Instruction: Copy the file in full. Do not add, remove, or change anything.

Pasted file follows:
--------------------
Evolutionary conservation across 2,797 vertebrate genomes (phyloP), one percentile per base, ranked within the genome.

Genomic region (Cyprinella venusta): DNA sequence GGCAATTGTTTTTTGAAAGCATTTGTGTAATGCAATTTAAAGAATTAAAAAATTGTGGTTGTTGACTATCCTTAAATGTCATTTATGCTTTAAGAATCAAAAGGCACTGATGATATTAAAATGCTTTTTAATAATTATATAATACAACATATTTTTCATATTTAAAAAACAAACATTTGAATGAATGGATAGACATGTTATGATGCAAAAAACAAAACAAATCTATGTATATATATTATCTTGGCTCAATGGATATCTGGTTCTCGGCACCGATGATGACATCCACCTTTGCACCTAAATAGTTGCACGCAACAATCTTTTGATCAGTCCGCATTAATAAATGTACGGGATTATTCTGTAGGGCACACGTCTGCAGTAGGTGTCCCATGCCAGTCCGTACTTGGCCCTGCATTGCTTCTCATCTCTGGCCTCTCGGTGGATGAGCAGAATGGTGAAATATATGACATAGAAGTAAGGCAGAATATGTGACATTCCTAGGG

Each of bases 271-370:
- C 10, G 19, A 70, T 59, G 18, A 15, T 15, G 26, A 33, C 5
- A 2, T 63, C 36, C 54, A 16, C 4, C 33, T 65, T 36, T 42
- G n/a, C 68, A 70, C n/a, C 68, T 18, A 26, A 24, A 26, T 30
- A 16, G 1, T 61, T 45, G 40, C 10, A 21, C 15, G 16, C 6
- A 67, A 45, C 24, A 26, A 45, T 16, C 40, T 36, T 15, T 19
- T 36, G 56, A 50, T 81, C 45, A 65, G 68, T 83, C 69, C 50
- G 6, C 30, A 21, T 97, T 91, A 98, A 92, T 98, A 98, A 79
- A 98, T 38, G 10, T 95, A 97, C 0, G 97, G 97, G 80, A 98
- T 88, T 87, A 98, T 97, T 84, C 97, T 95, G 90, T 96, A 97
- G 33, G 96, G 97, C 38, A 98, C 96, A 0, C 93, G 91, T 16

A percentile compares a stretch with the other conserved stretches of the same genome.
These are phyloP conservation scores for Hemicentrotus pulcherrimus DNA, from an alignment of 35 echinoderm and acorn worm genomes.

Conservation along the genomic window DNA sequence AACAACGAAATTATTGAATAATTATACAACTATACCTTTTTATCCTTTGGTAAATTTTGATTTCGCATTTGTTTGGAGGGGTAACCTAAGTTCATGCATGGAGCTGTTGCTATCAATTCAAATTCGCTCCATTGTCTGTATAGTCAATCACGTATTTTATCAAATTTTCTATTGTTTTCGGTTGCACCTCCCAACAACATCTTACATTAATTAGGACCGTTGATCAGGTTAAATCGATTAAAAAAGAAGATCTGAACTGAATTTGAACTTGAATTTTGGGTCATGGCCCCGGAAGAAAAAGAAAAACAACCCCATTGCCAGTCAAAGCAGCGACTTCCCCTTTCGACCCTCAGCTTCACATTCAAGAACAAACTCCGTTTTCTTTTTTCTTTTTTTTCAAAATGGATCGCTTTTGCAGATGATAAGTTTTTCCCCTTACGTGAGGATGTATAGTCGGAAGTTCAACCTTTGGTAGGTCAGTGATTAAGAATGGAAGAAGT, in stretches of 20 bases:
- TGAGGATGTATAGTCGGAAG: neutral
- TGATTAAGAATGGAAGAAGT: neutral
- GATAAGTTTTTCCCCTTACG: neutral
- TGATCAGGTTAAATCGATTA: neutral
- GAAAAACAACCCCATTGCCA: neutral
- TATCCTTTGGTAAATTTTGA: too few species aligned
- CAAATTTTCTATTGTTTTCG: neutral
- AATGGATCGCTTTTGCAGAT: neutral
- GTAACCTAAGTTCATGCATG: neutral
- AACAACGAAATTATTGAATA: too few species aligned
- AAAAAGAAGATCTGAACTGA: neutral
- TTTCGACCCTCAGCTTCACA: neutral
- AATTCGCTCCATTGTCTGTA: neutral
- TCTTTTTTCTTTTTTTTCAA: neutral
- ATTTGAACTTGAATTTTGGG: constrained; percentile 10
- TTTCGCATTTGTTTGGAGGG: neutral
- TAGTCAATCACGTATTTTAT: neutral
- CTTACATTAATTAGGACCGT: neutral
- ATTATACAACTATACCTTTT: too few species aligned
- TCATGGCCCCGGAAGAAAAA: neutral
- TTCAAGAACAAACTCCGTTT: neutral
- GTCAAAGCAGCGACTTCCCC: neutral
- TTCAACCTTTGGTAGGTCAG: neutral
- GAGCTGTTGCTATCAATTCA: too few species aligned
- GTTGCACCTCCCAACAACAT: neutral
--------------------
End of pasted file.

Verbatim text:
Evolutionary conservation across 2,797 vertebrate genomes (phyloP), one percentile per base, ranked within the genome.

Genomic region (Cyprinella venusta): DNA sequence GGCAATTGTTTTTTGAAAGCATTTGTGTAATGCAATTTAAAGAATTAAAAAATTGTGGTTGTTGACTATCCTTAAATGTCATTTATGCTTTAAGAATCAAAAGGCACTGATGATATTAAAATGCTTTTTAATAATTATATAATACAACATATTTTTCATATTTAAAAAACAAACATTTGAATGAATGGATAGACATGTTATGATGCAAAAAACAAAACAAATCTATGTATATATATTATCTTGGCTCAATGGATATCTGGTTCTCGGCACCGATGATGACATCCACCTTTGCACCTAAATAGTTGCACGCAACAATCTTTTGATCAGTCCGCATTAATAAATGTACGGGATTATTCTGTAGGGCACACGTCTGCAGTAGGTGTCCCATGCCAGTCCGTACTTGGCCCTGCATTGCTTCTCATCTCTGGCCTCTCGGTGGATGAGCAGAATGGTGAAATATATGACATAGAAGTAAGGCAGAATATGTGACATTCCTAGGG

Each of bases 271-370:
- C 10, G 19, A 70, T 59, G 18, A 15, T 15, G 26, A 33, C 5
- A 2, T 63, C 36, C 54, A 16, C 4, C 33, T 65, T 36, T 42
- G n/a, C 68, A 70, C n/a, C 68, T 18, A 26, A 24, A 26, T 30
- A 16, G 1, T 61, T 45, G 40, C 10, A 21, C 15, G 16, C 6
- A 67, A 45, C 24, A 26, A 45, T 16, C 40, T 36, T 15, T 19
- T 36, G 56, A 50, T 81, C 45, A 65, G 68, T 83, C 69, C 50
- G 6, C 30, A 21, T 97, T 91, A 98, A 92, T 98, A 98, A 79
- A 98, T 38, G 10, T 95, A 97, C 0, G 97, G 97, G 80, A 98
- T 88, T 87, A 98, T 97, T 84, C 97, T 95, G 90, T 96, A 97
- G 33, G 96, G 97, C 38, A 98, C 96, A 0, C 93, G 91, T 16

A percentile compares a stretch with the other conserved stretches of the same genome.
These are phyloP conservation scores for Hemicentrotus pulcherrimus DNA, from an alignment of 35 echinoderm and acorn worm genomes.

Conservation along the genomic window DNA sequence AACAACGAAATTATTGAATAATTATACAACTATACCTTTTTATCCTTTGGTAAATTTTGATTTCGCATTTGTTTGGAGGGGTAACCTAAGTTCATGCATGGAGCTGTTGCTATCAATTCAAATTCGCTCCATTGTCTGTATAGTCAATCACGTATTTTATCAAATTTTCTATTGTTTTCGGTTGCACCTCCCAACAACATCTTACATTAATTAGGACCGTTGATCAGGTTAAATCGATTAAAAAAGAAGATCTGAACTGAATTTGAACTTGAATTTTGGGTCATGGCCCCGGAAGAAAAAGAAAAACAACCCCATTGCCAGTCAAAGCAGCGACTTCCCCTTTCGACCCTCAGCTTCACATTCAAGAACAAACTCCGTTTTCTTTTTTCTTTTTTTTCAAAATGGATCGCTTTTGCAGATGATAAGTTTTTCCCCTTACGTGAGGATGTATAGTCGGAAGTTCAACCTTTGGTAGGTCAGTGATTAAGAATGGAAGAAGT, in stretches of 20 bases:
- TGAGGATGTATAGTCGGAAG: neutral
- TGATTAAGAATGGAAGAAGT: neutral
- GATAAGTTTTTCCCCTTACG: neutral
- TGATCAGGTTAAATCGATTA: neutral
- GAAAAACAACCCCATTGCCA: neutral
- TATCCTTTGGTAAATTTTGA: too few species aligned
- CAAATTTTCTATTGTTTTCG: neutral
- AATGGATCGCTTTTGCAGAT: neutral
- GTAACCTAAGTTCATGCATG: neutral
- AACAACGAAATTATTGAATA: too few species aligned
- AAAAAGAAGATCTGAACTGA: neutral
- TTTCGACCCTCAGCTTCACA: neutral
- AATTCGCTCCATTGTCTGTA: neutral
- TCTTTTTTCTTTTTTTTCAA: neutral
- ATTTGAACTTGAATTTTGGG: constrained; percentile 10
- TTTCGCATTTGTTTGGAGGG: neutral
- TAGTCAATCACGTATTTTAT: neutral
- CTTACATTAATTAGGACCGT: neutral
- ATTATACAACTATACCTTTT: too few species aligned
- TCATGGCCCCGGAAGAAAAA: neutral
- TTCAAGAACAAACTCCGTTT: neutral
- GTCAAAGCAGCGACTTCCCC: neutral
- TTCAACCTTTGGTAGGTCAG: neutral
- GAGCTGTTGCTATCAATTCA: too few species aligned
- GTTGCACCTCCCAACAACAT: neutral